Assuming its unions have not succeeded in stopping it, the board of EDF is today expected to wave through a decision on Hinkley C, the first new nuclear power station in the UK for 20 years and, at £18bn, the world’s most expensive power station.
It’s easy to forget, Hinkley C was the future once. After a decade of dithering, in 2006, the Blair government laid out the case for nuclear new build, estimating its cost of power generation at £38 per MWh. They promised the first new nuclear power station could start operation in 2017, in time to fill a supply gap caused by the retirement of the UK’s ageing nuclear plants and filthy coal plants.
The Conservatives agreed with the need for nuclear, but stated explicitly “we rule out subsidies and special favours.” Despite this, seven years later, in 2013, the price UK electricity consumers would pay for Hinkley C’s power was revealed: £92.50 per MWh – more than double the wholesale power price, adjusted for inflation and guaranteed for 35 years. And the earliest possible commissioning date, assuming no further delays, would be 2026.
The obvious question is why this train-wreck of a project was not killed long ago. To answer this, you have to delve into the politics of the Conservative Party. In 2010, Tory support was being hit by defections to Ukip, whose average member was an older white guy: implacably anti-EU and hence anti-renewable energy, and very keen indeed on nuclear. A strong pro-nuclear position was seen as one way of shoring up the party’s right flank.
It was not enough: the Tories failed to win an outright majority, and had to form a coalition with the Lib Dems. Although they conceded the Department of Energy and Climate Change (DECC) to their coalition partners, the condition was that new nuclear power would be built, despite the Lib Dems’ historic opposition.
What follows should be taught for generations as a case study in how not to run a procurement process. Between them, chancellor George Osborne and DECC secretary Ed Davey agreed that the private sector would bear the risk of constructing and operating the project, at a stroke doubling its cost of capital and cost of power. They shoehorned it into the Electricity Market Reform process in order to maintain the pretence that it was being given no special treatment, slowing it for years. When all the bidders bar one dropped out, they doubled down: agreeing to extend the CfD’s lifetime 20 years beyond that enjoyed by renewable energy. Osborne provided a £2bn debt guarantee, and then brokered a controversial deal to bring in the Chinese as part owners.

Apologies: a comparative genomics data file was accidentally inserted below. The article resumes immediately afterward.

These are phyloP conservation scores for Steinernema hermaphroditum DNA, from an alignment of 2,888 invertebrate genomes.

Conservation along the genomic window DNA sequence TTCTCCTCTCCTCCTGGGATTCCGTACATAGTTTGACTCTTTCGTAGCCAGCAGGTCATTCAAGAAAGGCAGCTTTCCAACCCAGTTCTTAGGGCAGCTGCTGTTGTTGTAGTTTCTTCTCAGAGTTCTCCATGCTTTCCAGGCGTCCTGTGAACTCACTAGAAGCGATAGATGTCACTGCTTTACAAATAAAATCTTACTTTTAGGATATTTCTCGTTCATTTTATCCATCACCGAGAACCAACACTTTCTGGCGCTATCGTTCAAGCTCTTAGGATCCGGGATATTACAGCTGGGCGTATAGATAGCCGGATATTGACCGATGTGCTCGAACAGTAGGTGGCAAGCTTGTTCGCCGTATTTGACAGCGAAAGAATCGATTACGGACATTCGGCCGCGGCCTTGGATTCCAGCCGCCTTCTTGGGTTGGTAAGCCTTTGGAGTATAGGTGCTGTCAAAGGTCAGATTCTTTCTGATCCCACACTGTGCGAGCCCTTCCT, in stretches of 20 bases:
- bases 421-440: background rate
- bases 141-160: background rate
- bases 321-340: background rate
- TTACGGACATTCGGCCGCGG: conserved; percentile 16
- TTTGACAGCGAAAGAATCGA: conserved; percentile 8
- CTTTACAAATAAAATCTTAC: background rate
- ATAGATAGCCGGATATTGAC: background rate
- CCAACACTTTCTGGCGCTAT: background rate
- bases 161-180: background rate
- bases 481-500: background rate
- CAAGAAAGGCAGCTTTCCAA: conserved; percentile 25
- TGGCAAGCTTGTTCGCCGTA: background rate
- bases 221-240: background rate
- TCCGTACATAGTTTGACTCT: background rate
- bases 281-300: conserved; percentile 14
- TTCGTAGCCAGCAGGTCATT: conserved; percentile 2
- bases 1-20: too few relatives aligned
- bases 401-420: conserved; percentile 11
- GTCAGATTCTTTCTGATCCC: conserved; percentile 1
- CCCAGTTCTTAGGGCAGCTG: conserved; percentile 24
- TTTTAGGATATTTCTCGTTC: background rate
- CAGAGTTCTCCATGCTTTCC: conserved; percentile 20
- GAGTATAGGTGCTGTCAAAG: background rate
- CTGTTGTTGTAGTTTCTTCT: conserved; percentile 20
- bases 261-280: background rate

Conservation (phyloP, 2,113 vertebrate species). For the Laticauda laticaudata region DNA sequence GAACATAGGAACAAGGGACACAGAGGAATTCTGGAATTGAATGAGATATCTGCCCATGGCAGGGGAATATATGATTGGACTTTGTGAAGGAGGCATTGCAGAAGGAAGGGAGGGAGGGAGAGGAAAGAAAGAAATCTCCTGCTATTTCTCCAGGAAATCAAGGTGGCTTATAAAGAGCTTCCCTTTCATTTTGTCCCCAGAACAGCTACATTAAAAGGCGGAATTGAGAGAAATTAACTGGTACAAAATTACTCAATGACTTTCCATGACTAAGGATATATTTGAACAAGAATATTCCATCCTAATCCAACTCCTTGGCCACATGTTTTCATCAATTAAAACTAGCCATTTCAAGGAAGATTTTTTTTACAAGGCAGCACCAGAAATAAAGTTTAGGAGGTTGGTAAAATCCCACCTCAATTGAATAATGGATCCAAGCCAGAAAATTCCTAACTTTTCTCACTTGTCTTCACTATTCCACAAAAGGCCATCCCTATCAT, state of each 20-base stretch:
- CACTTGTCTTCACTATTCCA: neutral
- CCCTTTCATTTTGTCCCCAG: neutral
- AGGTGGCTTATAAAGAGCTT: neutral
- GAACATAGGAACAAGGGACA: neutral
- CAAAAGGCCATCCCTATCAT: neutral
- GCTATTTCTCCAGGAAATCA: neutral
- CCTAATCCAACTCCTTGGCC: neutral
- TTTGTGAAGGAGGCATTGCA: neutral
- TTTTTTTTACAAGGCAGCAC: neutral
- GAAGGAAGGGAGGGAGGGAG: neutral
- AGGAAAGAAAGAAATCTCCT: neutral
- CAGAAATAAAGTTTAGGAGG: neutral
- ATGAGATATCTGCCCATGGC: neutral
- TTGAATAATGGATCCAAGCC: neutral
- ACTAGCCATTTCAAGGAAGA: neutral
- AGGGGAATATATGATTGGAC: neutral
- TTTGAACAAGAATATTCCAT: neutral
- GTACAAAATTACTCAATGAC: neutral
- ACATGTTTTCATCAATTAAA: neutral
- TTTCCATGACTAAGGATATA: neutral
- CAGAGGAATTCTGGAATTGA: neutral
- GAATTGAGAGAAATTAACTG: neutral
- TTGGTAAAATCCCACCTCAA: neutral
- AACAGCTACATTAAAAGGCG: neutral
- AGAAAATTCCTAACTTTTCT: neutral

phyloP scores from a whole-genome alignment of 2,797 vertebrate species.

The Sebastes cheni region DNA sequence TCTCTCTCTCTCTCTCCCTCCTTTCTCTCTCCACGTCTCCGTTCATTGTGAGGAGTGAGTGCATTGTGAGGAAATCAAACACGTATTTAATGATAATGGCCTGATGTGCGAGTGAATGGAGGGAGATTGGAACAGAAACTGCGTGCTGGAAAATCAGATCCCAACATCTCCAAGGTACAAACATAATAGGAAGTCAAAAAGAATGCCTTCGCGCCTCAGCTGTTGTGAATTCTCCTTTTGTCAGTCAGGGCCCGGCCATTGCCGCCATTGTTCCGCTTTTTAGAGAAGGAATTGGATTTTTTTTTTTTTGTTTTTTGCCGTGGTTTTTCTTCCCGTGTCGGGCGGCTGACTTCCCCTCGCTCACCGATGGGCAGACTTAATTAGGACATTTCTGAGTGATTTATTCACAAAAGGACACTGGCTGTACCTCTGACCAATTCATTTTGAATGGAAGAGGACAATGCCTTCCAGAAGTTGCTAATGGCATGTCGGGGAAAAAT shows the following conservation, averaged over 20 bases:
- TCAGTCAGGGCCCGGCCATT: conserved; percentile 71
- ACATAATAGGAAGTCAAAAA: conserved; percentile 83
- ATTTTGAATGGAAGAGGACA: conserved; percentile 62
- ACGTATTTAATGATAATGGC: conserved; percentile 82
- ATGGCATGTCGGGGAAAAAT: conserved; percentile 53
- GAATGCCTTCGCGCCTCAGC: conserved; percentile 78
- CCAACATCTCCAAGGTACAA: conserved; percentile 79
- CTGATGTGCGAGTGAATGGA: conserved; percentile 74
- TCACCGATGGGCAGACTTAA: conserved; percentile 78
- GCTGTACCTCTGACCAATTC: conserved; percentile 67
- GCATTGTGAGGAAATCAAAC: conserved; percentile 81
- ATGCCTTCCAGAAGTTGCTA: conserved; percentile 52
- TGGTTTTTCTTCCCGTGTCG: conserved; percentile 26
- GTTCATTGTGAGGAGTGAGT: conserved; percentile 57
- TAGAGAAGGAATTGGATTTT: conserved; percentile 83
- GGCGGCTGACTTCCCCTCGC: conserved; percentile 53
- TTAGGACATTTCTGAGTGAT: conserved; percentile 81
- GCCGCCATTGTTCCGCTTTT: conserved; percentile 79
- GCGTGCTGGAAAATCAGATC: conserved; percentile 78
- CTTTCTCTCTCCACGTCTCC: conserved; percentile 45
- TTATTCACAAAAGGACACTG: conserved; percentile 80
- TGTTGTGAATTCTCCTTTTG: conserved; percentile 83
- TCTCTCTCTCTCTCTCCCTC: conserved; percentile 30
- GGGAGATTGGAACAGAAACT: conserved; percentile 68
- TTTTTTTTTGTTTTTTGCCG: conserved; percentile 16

The irony is that, all the while, the underlying logic for the project was being undermined. As soon as news broke of the Fukushima nuclear accident, the Tory right all but forgot its support for nuclear power, instead adopting fracking as its cause célèbre. The costs of renewable energy were plummeting to the point where wind projects could be built with little or no subsidy. And the cost of natural gas was falling too, driving down wholesale power prices. The National Audit Office this month released an updated calculation of the lifetime value of the subsidy to Hinkley: a mind-bending £37bn.
So now, as Greg Clark takes up his role as secretary of state of the newly-created Department for Business, Energy and Industrial Strategy (BEIS), the most urgent item in his in-tray is Hinkley C. There are at least three ways in which he could potentially replace its supply contribution more cheaply, more quickly, and with more impact on UK industry and exports.
He could mandate more renewable generating capacity, paired with interconnections and a range of technologies to manage intermittency. He could push through a fleet of new gas power stations and get serious about carbon capture and storage. Or he could spend a lot less than £37bn on energy efficiency, simply removing the demand for 3.2 GW of base-load power.
Alternatively, if the government still has a nuclear itch, Clark needs to ask why Hinkley C is the right way to scratch it. After decades of technological stagnation, new nuclear technologies are approaching commercialisation, offering passive safety, so they can’t melt down in the event of a power failure, and smaller scale, so they shouldn’t take 15 years to see the light of day. In 2015, Osborne announced a £250m fund to accelerate the deployment of these innovative nuclear technologies in the UK. But how about £2.5bn? Or if the UK wants to be a world leader, £25bn?
Even if EDF’s board gives Hinkley C the go-ahead today, Clark needs a Plan B. EDF is facing a funding challenge so ferocious that, in March, its chief financial officer resigned. Over the next 15 years, the company has to fund safety upgrades, life extensions or the decommissioning of all its French nuclear plants, plus completion of Hinkley and four other reactors at various stages of construction around the world, as well as the potential remediation of faults in some of its plants and a huge pension liability. Without an explicit French government guarantee, it would surely be unwise to bet the UK’s power supply on Hinkley C.
Theresa May’s first act as PM was to sack Osborne. Will Clark’s first act as secretary of state at BEIS be to do the same to Osborne’s highest profile project?